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<   No. 341   2004-01-01   >

Comic #341

1 Iki Piki: Hang on... heading 435? Aren't there only 360 degrees in a full circle?
1 Spanners: Do it! I'll explain later.
2 Iki Piki: Okay... course laid in. So explain.
2 Spanners: Good. You know we have a quantum hyperdrive?
3 Iki Piki: Yeah, yeah, quantum tunnelling across space, you explained that before.
3 Spanners: It turns the entire ship into a single quantum particle...
4 {scene change: entire pannel is flipped upside-down}
4 Spanners: ... and we have an odd number of baryons!

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Okay, there are two types of people who read Irregular Webcomic!:

  1. People who have studied quantum physics. Those people are now rolling on the floor with laughter.
  2. People who have not studied quantum physics. Those people are now scratching their heads and going "WTF?"

So many geekish pedants wrote to tell me that in strip #334 I had made a mistake in specifying a heading of 435, because headings only go up to 360, that I felt I needed to address it and give an explanation. In keeping with the fact that it was only unredeemable geeks who pointed out my "mistake", I offer an explanation that you have to be a serious geek to even understand. Heh heh...

If you don't understand the joke, okay, I'll explain it. Baryons are subatomic particles of a class including protons and neutrons, all of which are fermions and thus have internal symmetry governed by the rotation group SU(2)... er...

Fermions are particles that obey the Pauli Exclusion Principle... er...

The Pauli Exclusion Principle is a law of nature that exludes quantum particles of half-integral spin... er...


One of the failings of classical physics at the turn of the 19th century was its inability to predict the electromagnetic spectrum of a radiating black body... er...

Classical physics is based on the three laws of motion codified by Isaac Newton in 1686...

Oh, go read about it yourself.

But seriously, I originally used a heading of 435 in strip #334 knowing full well that headings normally only go up to 360. I deliberately chose 435 precisely because I knew it wasn't a standard heading, and just thought it would add some more surrealism. I didn't think anyone would actually call me on it.

2012-11-30 Rerun commentary: Here's where things started getting wacky. In the sense that occasionally my notes about a comic would involve attempting to explain technical or scientific concepts way beyond what one might reasonably expect in a webcomic.

As it turned out, this turned into one of the most popular aspects of Irregular Webcomic! over the years.

Unfortunately this particular one is a bit of a cop-out, devolving into a string of hyperlinks to further information, without actually explaining the concept referred to in the comic.

Okay, so put simply, baryons are subatomic particles, the best known examples of which are protons and neutrons. There are some others, but they don't come up much unless you're a particle physicist. All baryons are fermions, a larger class of particles that also includes electrons (plus another bunch of particles that most non-particle-physicists don't much care about). Fermions are particles that have a quantum mechanical spin value equal to one-half, or three-halves, or five-halves, etc. (Particles with spin values equal to 0, 1, 2, 3, etc. are called bosons.)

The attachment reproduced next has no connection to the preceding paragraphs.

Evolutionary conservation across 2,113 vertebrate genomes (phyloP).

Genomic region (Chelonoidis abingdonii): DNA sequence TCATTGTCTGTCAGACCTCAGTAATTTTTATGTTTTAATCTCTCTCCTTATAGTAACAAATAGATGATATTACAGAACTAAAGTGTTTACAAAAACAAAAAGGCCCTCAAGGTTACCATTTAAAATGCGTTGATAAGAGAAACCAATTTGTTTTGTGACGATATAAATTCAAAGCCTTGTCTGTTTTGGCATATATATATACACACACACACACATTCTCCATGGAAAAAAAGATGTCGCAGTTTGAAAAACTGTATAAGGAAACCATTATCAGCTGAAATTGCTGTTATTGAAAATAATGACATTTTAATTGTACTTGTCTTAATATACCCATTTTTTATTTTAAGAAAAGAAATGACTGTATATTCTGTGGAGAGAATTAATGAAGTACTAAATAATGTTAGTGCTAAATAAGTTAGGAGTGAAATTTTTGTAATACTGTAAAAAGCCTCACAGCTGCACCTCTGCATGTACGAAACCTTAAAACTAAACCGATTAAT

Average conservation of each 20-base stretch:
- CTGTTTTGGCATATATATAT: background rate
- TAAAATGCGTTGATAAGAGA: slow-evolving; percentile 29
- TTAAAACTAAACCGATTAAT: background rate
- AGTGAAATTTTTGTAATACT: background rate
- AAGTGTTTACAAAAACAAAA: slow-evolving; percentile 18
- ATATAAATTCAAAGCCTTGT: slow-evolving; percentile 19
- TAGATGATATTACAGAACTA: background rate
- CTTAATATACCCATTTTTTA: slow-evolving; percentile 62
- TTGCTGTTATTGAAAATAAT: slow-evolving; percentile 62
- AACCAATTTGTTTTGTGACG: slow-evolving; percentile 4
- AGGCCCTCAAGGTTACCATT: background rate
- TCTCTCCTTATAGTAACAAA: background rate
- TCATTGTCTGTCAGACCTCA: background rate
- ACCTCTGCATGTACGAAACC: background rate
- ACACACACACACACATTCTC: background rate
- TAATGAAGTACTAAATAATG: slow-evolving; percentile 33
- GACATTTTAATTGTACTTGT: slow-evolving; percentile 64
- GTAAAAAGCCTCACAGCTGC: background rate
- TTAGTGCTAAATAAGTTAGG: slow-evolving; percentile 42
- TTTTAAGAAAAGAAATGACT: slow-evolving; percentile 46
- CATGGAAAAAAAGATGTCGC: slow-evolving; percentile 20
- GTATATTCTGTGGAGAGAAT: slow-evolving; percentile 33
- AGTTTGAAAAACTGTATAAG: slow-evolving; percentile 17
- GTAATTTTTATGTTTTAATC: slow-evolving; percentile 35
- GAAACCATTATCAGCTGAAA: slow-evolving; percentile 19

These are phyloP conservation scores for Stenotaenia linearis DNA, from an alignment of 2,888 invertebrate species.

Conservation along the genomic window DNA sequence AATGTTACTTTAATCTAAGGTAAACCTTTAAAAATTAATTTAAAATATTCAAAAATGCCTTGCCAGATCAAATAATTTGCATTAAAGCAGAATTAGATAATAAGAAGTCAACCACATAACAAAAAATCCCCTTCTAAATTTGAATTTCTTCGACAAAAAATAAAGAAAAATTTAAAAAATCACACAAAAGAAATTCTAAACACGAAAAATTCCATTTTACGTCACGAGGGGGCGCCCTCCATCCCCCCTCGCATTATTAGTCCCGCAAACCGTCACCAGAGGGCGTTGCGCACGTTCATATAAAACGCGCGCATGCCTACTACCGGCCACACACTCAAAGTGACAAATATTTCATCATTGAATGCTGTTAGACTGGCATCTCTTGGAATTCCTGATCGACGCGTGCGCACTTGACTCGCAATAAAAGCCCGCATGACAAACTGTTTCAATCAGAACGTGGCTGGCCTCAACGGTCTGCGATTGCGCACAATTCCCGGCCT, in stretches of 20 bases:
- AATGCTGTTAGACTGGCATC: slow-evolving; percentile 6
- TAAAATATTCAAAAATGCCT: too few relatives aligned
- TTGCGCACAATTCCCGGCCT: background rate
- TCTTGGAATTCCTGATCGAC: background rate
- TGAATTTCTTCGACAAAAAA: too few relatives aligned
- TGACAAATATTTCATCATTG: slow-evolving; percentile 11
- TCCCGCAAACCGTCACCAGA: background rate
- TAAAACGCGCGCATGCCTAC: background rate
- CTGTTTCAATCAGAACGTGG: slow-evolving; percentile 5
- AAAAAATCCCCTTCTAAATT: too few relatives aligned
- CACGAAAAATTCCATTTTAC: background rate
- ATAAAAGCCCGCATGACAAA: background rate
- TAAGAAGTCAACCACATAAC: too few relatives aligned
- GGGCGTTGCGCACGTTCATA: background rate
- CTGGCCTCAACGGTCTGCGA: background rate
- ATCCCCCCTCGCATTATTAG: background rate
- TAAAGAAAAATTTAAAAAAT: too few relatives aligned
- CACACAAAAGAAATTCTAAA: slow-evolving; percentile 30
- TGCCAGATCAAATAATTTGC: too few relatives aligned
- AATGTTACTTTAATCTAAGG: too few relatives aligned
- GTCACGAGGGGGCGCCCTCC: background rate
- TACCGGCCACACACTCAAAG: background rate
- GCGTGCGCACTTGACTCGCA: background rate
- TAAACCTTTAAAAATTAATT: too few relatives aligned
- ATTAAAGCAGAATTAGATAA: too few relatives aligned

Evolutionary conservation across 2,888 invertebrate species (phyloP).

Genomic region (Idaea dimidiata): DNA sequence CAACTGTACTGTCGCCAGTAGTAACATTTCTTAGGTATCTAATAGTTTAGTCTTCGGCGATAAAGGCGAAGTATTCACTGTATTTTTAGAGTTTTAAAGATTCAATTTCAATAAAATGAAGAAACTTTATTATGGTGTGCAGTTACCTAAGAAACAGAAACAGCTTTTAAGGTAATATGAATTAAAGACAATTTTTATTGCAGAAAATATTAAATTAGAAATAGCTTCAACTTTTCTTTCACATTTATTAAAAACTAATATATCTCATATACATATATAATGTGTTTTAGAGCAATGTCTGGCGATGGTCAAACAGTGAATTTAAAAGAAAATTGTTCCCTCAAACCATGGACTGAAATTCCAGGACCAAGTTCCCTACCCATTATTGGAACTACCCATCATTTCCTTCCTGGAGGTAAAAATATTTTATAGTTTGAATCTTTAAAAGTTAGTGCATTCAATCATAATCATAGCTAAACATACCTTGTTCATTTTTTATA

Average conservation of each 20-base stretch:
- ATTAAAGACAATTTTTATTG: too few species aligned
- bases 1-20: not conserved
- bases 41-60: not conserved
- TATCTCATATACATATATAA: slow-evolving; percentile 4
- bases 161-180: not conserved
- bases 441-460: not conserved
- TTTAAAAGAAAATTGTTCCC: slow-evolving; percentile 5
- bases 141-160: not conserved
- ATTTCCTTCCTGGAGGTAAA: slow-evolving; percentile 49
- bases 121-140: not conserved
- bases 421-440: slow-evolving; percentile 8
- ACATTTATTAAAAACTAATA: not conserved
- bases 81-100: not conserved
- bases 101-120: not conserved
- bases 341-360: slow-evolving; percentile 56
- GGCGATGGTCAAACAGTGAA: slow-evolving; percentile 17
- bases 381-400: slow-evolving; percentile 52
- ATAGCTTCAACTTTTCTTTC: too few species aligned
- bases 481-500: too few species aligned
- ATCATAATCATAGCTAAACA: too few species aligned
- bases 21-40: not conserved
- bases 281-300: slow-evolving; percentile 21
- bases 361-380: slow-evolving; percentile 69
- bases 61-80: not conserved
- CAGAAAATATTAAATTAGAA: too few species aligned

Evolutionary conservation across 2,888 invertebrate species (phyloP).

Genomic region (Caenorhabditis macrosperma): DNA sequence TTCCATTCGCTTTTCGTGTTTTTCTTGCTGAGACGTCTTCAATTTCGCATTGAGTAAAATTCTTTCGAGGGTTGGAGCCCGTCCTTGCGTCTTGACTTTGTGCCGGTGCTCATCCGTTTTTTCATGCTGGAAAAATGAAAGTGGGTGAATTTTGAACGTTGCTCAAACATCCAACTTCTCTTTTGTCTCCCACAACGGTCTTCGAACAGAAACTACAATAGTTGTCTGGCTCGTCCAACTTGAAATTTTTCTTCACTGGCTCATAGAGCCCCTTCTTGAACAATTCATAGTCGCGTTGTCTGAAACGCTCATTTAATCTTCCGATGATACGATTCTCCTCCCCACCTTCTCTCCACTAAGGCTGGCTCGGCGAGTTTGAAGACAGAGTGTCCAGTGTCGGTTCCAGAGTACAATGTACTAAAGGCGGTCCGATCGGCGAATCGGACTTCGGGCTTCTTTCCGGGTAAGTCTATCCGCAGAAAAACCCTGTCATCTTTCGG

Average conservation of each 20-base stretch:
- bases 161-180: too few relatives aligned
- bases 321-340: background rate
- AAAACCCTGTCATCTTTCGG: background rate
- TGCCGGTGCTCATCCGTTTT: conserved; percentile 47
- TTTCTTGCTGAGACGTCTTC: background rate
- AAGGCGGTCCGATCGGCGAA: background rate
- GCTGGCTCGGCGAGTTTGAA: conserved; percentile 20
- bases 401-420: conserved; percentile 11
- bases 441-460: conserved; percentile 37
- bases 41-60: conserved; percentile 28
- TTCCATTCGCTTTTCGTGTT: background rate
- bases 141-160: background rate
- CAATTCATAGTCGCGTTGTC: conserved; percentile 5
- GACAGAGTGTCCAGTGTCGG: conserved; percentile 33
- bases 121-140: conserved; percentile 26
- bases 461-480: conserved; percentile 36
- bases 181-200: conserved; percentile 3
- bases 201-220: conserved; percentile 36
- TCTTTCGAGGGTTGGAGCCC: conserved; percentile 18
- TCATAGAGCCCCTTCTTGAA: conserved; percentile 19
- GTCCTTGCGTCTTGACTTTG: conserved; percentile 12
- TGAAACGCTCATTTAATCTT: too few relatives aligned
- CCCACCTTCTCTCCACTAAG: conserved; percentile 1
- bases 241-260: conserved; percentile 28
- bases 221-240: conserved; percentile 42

Now, fermions have the odd property that when you rotate them by a full 360°, they don't end up in the same quantum mechanical state in which they started. The mathematical function which defines the state of the fermion is negated - it's minus what it started as. You need to rotate it around another 360° to get it back into the state that it started with. In some sense, when you rotate a fermion by 360°, it's "upside down", and you need to rotate it another 360° to bring it right way up again.

In actuality, the quantum mechanical state I've described is squared to produce any of the physical properties that we can measure, so it doesn't really matter at this level if it's positive or negative. So it's not quite as weird as it sounds. From the outside, the particle looks the same, but inside the mathematics describing the quantum mechanical state are flipped.

Anyway, so if the spaceship is made of an odd number of baryons, its total spin if treated as a single quantum particle is...

Oh dang. I think I just found an error in this comic.

EDIT: Wait wait wait... no I didn't. Geez, this stuff is way too complicated to be writing about late at night just to explain a comic I made nearly nine years ago.

Anyway, so if the spaceship is made of an odd number of baryons, its total spin if treated as a single quantum particle is an odd multiple of one-half. So the entire spaceship is (quantum mechanically speaking) one big baryon, meaning it's also a fermion, meaning that if you turn it through 360°, its quantum state gets flipped upside down!

Not that you'd notice this in reality, but then we're outside observers of the comic reality, watching from a privileged position, in which we can see the frames and borders of the comic, the speech bubbles, and, apparently, the internal quantum state of macro-fermions.

You had to ask.

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